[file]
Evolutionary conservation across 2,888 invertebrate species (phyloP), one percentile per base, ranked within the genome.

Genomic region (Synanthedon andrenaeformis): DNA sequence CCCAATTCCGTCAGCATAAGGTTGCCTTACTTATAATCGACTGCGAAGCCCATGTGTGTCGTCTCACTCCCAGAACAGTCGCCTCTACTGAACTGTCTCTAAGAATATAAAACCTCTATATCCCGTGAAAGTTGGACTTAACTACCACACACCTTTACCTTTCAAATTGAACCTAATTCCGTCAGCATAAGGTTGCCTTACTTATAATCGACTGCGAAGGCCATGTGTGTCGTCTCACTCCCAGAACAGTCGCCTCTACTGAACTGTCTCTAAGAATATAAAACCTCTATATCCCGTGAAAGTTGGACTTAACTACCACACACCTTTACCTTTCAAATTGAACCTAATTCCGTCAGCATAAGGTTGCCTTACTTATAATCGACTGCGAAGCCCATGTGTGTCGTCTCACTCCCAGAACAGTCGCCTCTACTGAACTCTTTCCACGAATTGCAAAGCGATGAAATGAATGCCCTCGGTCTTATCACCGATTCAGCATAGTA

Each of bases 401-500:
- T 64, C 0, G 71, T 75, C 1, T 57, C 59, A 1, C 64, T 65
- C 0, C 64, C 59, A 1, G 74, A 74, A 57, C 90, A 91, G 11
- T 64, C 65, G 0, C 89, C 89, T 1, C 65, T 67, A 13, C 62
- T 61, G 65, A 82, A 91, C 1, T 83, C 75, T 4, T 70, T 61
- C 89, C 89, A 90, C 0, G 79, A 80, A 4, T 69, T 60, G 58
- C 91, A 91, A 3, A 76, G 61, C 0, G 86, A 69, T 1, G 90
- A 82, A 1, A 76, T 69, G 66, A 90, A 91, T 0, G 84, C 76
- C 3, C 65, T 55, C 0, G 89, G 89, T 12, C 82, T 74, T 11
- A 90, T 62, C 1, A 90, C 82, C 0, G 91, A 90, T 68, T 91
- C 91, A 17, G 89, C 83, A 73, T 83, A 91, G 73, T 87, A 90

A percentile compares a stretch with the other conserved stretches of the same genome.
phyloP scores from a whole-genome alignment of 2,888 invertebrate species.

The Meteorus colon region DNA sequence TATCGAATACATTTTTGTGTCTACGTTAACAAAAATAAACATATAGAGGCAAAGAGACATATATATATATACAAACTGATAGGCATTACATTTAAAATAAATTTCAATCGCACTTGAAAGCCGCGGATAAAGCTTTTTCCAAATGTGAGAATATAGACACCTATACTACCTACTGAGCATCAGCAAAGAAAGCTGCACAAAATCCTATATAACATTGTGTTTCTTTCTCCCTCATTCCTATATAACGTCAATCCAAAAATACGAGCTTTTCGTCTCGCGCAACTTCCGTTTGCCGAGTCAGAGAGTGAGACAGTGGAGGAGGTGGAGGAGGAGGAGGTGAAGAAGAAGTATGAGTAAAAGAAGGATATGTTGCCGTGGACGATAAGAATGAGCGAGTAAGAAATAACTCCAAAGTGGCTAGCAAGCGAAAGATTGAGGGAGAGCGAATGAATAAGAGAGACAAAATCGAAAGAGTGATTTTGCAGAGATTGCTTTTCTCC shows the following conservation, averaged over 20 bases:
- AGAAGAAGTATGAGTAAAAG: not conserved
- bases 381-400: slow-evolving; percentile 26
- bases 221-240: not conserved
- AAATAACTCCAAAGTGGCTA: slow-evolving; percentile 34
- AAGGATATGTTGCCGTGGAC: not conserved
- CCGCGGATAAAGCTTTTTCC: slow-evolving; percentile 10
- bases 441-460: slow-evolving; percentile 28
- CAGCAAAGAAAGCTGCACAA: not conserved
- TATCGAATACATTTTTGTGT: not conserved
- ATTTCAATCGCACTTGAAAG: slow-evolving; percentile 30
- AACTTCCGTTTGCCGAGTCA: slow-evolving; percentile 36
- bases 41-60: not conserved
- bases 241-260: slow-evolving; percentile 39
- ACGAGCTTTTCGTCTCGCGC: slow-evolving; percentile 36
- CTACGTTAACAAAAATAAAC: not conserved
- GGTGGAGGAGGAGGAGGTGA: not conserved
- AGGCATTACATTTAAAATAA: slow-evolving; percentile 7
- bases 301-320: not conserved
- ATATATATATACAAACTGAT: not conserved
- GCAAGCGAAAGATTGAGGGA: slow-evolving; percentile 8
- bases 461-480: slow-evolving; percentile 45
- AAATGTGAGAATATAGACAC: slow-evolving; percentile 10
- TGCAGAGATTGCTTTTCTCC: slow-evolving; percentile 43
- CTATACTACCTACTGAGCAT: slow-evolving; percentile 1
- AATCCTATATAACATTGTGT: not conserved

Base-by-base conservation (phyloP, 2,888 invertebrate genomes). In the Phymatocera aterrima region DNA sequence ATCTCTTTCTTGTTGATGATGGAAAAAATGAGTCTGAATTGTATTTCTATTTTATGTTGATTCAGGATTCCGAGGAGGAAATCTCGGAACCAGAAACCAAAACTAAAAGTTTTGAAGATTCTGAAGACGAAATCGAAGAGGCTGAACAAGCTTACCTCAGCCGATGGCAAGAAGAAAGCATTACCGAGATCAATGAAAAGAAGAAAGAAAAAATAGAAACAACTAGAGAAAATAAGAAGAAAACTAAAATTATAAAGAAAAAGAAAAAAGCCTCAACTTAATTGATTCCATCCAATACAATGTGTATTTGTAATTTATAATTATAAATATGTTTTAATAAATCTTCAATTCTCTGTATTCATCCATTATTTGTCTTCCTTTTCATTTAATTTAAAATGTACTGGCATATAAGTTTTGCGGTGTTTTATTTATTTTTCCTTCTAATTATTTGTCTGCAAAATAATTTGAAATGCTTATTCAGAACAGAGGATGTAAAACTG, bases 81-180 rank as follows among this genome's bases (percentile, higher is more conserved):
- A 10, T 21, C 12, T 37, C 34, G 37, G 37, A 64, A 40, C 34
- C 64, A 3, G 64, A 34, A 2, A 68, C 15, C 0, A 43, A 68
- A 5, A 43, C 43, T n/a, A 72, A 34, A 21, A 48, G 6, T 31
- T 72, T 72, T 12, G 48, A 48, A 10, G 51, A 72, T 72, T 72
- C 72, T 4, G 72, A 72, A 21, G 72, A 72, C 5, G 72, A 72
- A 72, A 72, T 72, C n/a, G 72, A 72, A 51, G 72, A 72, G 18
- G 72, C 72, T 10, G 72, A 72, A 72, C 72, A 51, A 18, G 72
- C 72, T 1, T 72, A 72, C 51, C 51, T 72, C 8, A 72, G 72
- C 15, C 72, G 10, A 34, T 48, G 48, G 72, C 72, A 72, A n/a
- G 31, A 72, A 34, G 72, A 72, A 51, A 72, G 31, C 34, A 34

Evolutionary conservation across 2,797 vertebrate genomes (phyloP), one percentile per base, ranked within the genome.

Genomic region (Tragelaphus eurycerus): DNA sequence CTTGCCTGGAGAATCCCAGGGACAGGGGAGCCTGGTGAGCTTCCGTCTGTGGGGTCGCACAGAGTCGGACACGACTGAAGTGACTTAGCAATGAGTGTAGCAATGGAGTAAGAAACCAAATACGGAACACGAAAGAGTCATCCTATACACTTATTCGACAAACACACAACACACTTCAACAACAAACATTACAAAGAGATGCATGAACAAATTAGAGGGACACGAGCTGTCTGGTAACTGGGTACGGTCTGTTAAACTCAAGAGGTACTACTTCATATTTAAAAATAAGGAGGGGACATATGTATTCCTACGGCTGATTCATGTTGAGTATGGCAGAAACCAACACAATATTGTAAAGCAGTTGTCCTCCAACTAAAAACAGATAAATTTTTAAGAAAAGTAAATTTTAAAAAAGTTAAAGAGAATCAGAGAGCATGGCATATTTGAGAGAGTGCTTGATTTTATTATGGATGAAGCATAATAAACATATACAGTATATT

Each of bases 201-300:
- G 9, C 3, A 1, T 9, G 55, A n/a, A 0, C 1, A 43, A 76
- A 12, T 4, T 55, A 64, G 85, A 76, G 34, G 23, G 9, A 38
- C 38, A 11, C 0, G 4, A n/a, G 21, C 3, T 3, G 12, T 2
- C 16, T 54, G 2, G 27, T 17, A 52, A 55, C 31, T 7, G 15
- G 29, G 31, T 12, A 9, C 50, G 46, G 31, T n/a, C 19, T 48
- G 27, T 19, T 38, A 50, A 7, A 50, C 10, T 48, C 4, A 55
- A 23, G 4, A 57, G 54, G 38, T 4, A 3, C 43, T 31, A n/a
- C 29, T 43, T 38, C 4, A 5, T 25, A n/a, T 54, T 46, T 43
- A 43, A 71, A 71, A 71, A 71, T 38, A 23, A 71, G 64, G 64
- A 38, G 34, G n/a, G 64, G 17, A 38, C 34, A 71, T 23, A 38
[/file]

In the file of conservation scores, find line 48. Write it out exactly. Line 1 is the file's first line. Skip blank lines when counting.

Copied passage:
- A 72, A 72, T 72, C n/a, G 72, A 72, A 51, G 72, A 72, G 18